Ireland will not be isolated by EU efforts to change the company tax rules, EU Commissioner Phil Hogan said.
The commissioner, who has publicly supported the Brussels decision last August to demand €12bn in back taxes from the multinational Apple, said the fallout from that decision led to many misunderstandings about EU tax plans.
"There is no risk whatever to Ireland's 12.5pc rate of company tax. Any change in EU rules on taxation requires unanimity and Ireland could veto any such change," Mr Hogan said.
But the commissioner said that in practice many other member states, including the Czech Republic, Luxembourg and others, would oppose any such change so Ireland would not be left politically isolated on the issue.
Mr Hogan insisted that the Apple verdict turned around whether "aggressive tax planning" was used to such an extent that it constituted state aid. "These matters are currently sub judice and the subject of an EU court appeal which will play out in the coming year or two," he said.
Mr Hogan also said he believed that US-based multinational companies would still be attracted to Ireland for its access to an EU market of 500 million people, a skilled English-speaking workforce and a similar legal system.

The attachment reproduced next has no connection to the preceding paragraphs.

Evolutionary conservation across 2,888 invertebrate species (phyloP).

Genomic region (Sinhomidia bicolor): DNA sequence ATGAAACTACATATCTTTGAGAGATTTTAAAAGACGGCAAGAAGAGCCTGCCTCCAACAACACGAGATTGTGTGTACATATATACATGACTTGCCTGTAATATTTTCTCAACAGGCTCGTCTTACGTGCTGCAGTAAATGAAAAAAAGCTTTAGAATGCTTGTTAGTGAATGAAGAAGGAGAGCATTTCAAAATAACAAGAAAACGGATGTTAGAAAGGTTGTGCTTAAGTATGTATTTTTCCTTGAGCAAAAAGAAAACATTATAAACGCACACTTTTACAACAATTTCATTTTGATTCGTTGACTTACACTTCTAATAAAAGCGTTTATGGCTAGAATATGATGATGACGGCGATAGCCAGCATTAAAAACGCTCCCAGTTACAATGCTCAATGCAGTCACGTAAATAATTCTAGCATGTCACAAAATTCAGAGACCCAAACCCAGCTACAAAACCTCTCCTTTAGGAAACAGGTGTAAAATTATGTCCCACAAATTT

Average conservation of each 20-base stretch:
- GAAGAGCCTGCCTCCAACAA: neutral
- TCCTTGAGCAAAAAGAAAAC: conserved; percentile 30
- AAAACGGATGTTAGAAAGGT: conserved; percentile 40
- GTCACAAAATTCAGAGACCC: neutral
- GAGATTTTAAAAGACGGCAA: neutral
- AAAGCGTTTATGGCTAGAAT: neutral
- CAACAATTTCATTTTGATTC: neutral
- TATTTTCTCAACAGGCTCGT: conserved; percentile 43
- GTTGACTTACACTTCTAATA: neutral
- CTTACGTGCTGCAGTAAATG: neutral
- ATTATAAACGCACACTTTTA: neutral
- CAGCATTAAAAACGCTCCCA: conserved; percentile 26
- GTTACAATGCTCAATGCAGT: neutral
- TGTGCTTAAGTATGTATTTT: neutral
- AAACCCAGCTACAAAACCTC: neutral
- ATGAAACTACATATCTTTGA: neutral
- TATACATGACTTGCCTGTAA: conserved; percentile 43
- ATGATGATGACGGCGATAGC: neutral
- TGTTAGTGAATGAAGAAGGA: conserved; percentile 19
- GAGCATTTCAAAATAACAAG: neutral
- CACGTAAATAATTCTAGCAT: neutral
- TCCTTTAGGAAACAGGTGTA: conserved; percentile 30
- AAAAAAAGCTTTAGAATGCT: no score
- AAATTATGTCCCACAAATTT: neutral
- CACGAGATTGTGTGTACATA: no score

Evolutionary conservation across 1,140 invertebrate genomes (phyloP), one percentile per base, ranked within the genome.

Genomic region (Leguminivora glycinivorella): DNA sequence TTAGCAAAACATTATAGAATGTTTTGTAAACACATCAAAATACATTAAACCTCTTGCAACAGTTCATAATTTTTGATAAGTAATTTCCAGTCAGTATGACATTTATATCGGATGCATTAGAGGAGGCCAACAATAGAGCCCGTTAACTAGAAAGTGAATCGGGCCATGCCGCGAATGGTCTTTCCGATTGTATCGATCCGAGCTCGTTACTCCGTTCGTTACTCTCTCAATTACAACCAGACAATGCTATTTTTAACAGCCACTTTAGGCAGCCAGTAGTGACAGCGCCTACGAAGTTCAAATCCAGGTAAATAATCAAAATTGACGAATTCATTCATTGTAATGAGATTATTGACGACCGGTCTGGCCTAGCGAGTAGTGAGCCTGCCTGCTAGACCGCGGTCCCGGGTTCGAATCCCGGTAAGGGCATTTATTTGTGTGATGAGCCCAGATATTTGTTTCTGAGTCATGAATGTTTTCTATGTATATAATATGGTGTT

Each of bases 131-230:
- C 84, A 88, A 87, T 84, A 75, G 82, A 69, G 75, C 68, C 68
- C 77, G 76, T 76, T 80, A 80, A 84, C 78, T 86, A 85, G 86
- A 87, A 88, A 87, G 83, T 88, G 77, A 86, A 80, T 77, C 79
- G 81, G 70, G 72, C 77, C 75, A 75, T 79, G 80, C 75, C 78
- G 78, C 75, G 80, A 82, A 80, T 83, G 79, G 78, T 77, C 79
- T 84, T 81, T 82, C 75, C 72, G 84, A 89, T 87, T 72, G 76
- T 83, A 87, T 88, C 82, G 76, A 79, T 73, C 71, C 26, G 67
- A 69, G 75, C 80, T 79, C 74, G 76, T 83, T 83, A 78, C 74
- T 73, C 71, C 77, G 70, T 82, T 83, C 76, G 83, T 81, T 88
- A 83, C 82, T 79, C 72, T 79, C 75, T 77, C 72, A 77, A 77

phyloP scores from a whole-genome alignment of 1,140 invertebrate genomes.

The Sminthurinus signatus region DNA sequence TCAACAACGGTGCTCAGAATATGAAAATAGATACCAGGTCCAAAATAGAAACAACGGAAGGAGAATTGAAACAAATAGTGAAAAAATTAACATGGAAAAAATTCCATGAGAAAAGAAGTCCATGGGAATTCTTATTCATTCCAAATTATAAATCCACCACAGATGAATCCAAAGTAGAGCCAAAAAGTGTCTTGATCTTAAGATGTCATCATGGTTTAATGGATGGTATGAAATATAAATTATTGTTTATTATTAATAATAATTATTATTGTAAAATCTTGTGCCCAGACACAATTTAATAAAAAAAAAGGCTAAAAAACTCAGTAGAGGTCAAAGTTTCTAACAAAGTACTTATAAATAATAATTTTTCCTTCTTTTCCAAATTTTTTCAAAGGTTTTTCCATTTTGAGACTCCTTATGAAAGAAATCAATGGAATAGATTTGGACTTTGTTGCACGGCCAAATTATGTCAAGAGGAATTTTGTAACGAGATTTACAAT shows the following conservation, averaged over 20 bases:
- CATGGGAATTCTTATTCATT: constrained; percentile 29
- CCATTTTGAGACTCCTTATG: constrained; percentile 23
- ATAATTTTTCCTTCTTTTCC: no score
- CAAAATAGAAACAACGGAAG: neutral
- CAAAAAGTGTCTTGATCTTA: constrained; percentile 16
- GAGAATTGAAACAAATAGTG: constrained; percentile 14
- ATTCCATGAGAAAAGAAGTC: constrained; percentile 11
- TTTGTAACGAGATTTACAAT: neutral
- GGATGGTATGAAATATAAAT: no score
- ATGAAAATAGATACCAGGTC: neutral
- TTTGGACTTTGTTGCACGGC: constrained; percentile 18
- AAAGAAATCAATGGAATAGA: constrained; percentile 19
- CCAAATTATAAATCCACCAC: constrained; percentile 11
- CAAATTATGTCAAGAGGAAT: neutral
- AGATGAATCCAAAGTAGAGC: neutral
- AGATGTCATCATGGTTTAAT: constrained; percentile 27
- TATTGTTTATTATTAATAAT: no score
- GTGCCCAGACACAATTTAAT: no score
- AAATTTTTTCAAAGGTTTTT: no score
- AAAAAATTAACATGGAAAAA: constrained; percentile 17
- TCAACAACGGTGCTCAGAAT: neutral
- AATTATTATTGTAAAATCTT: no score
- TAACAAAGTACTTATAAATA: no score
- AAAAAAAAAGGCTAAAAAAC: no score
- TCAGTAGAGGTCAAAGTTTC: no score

"But tax incentives will remain an important facet of Ireland's and many other member states' economic policies," he said.
Dublin MEP Brian Hayes yesterday also revealed that seven national parliaments in the EU have objected to the European Commission's proposals for a Common Consolidated Corporate Tax Base (CCCTB). The plan is a relaunch of efforts to have common EU rules to calculate company's taxable profits.
These seven objections do not trigger the formal "yellow card" procedure which would have stopped the process at this early stage because one third of the 28 member states are required for this.
Mr Hayes said the seven national parliaments, including the Houses of the Oireachtas, sent formal objections to the European Commission stating that the CCCTB proposal does not meet the principles of subsidiarity.
The proposal was objected to by the Irish, Swedish, Danish, Maltese, Luxembourgish and Dutch parliaments. The UK's House of Commons, one of the biggest advocates of the yellow card procedure, published a critical report but did not formally object.
He said the commission must listen closely to these parliaments' objections from national parliaments and the Irish Government must still engage with other member states.
The latest Apple tax revelations mean that Ireland is now on a collision course with the EU Commission and by extension with the EU itself. In a narrow sense - and this might be the only sense that matters - this is a win/win situation for Ireland.